book he would be on the right path. That was 26 years ago now in 1992. You distributed more than a hundred thousand books maybe more than 200000 books. How does that work. Where do the books come from. Who do you side how do you distribute them. Well what happens now we're a United Black fund agency and they give us money we're under the house in the public schools. And there's a grant out of the Office of Education to eradicate illiteracy in America so that we get this grant and we actually have the schools to go through catalogs and select the books that they want. We are certified. To the companies that the company send the books directly to the school and we have a team in all of our schools over 140 schools. We have a team in that school and they sit down and have fun activities and they distribute the books three times during the school years and the children get three to five books to take home and to keep and to love to read and have somebody read back to them. I got to go through that process a little slower because you lost me a little bit. You start out as a as a as
an agency of the United Black funds and receive funding from them that you have to purchase the books too. Yes. The books are purchased through various companies throughout the United States now because of the nature of your program. Do those companies offer you a discount. Oh yes. Because of all the discounts that some of them 70 percent 80 percent and that's how we get to get so many more books into the hands of the children the public good because we really bargain with the different companies and say look we need a bigger discount because we have more children deserve this year than we had last year because I used to work in a bookstore once and that the markups on books are markup and books start at 40 percent. Right. And they go up so you do in fact are able to get discounts on the tools. Then you mentioned the procedure of what takes place in the school in each school there is what there is a team the team and you issues the librarian the reading teacher or a teacher or a parent or the administrator who actually works up a fun activity and for the children and three times in the school year they have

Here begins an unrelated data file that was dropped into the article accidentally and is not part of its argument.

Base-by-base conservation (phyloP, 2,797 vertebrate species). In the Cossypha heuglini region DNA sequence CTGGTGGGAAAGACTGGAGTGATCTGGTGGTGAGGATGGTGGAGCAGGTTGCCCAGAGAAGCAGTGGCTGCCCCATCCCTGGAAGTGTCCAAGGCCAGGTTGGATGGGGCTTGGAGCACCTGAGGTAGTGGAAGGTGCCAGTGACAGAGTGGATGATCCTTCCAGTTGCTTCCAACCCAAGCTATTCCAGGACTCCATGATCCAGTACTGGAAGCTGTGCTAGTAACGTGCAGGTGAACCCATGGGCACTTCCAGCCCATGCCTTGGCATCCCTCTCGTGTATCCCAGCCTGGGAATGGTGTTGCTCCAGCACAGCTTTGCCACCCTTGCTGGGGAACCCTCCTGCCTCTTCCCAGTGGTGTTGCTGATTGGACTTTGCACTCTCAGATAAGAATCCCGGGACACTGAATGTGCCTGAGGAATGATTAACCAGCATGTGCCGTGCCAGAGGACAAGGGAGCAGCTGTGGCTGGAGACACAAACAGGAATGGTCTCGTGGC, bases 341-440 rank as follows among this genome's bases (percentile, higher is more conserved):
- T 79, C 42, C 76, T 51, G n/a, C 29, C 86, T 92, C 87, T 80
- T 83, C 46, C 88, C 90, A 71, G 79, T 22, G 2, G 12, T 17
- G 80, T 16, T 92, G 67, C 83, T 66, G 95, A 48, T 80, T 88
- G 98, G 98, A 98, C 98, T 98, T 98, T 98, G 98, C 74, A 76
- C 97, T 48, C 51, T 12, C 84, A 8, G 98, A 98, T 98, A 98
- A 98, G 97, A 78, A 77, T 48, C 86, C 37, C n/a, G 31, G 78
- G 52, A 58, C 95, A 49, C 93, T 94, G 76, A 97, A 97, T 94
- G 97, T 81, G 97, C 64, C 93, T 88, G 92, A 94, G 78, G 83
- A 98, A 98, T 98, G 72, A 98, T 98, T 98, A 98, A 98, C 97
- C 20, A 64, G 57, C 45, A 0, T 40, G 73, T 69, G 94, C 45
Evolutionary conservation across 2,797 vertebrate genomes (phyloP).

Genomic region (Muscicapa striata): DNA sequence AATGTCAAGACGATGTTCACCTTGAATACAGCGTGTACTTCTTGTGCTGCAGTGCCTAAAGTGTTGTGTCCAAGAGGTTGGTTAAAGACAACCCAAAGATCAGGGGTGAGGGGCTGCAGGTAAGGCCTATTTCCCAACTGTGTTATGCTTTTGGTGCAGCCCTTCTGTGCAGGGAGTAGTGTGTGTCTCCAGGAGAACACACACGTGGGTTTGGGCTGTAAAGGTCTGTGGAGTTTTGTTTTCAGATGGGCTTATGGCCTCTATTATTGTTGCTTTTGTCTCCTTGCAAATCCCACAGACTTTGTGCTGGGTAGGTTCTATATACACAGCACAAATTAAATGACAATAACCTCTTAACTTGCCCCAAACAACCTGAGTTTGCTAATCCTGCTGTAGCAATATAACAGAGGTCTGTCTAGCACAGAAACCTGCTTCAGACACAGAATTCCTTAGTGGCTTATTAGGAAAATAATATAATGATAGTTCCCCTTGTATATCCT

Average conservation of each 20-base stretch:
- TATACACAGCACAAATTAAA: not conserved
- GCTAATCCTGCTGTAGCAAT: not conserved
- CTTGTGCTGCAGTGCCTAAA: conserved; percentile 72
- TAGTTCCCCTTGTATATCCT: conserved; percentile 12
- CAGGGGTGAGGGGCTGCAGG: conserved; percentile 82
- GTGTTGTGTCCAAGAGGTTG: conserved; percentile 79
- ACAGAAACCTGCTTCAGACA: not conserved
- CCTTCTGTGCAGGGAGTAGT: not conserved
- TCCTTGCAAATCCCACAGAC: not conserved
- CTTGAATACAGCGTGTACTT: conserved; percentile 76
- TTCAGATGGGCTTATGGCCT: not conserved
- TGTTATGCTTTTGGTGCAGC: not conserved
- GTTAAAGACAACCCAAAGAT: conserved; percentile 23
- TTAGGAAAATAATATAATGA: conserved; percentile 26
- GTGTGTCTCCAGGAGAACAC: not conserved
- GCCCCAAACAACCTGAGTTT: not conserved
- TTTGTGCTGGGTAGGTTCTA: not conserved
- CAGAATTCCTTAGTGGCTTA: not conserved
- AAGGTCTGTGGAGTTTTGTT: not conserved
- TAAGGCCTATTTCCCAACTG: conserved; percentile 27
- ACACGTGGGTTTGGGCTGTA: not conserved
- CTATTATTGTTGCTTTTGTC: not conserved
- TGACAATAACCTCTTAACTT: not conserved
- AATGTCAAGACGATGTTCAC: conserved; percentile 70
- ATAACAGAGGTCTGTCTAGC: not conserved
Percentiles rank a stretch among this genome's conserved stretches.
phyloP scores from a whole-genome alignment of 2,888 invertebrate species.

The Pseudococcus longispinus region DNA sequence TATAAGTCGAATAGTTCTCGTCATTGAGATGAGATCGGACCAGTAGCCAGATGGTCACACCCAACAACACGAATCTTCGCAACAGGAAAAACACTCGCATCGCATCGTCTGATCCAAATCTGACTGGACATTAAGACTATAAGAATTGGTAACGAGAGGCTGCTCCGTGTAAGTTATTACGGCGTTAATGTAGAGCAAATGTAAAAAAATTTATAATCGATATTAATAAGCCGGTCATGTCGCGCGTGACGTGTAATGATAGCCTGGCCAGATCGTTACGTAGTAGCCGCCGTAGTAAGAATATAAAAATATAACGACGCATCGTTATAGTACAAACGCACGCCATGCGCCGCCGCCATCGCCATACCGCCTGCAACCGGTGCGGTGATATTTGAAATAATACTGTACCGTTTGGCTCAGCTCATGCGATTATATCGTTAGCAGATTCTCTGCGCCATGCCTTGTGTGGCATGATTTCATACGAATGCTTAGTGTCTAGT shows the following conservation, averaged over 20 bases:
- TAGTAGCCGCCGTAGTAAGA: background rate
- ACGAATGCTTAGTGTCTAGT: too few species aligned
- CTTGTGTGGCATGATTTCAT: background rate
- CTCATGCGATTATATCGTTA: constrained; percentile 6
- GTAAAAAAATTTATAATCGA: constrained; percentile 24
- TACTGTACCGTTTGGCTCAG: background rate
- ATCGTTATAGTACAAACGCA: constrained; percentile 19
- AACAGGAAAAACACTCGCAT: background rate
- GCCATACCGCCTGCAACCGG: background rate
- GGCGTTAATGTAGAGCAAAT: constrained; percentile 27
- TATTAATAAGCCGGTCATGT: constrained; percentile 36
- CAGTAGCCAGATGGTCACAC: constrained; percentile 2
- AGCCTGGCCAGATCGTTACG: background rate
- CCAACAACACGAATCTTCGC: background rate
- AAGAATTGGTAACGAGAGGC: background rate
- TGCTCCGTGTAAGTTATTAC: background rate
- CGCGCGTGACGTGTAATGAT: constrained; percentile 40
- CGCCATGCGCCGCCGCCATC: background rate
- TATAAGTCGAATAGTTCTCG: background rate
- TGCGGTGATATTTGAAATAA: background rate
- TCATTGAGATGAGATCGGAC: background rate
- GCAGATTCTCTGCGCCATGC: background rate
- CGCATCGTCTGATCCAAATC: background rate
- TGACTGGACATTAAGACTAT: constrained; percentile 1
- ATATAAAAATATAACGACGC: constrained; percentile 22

fun motivational activities they might have you in detail what really means to you and your work. We've had actors we've had Larry Brown who have a lot of people to come in and tell us what really means to them. Then they get a book and it's just like going to a book fair but not having to pay for the books. So you get that book and that child is allowed to take that back home. They do mention three or four books during the course of a school. That's right. In this in the fall and the winter and in the spring and they go in and select the book nobody tells you what to select but you have all of these hundreds of books out and they just go through and have a wonderful time selecting which book can I have to. Can I have three or you have to come back the next time. So anyhow it's just a joy. Is this it operating at all school of elementary junior high. We start off with Head Start and go all the way through high school. I tell you why I'm asking so many questions because it seems to me that a lot of young children who are in kindergarden and preschool and who were in elementary school just loved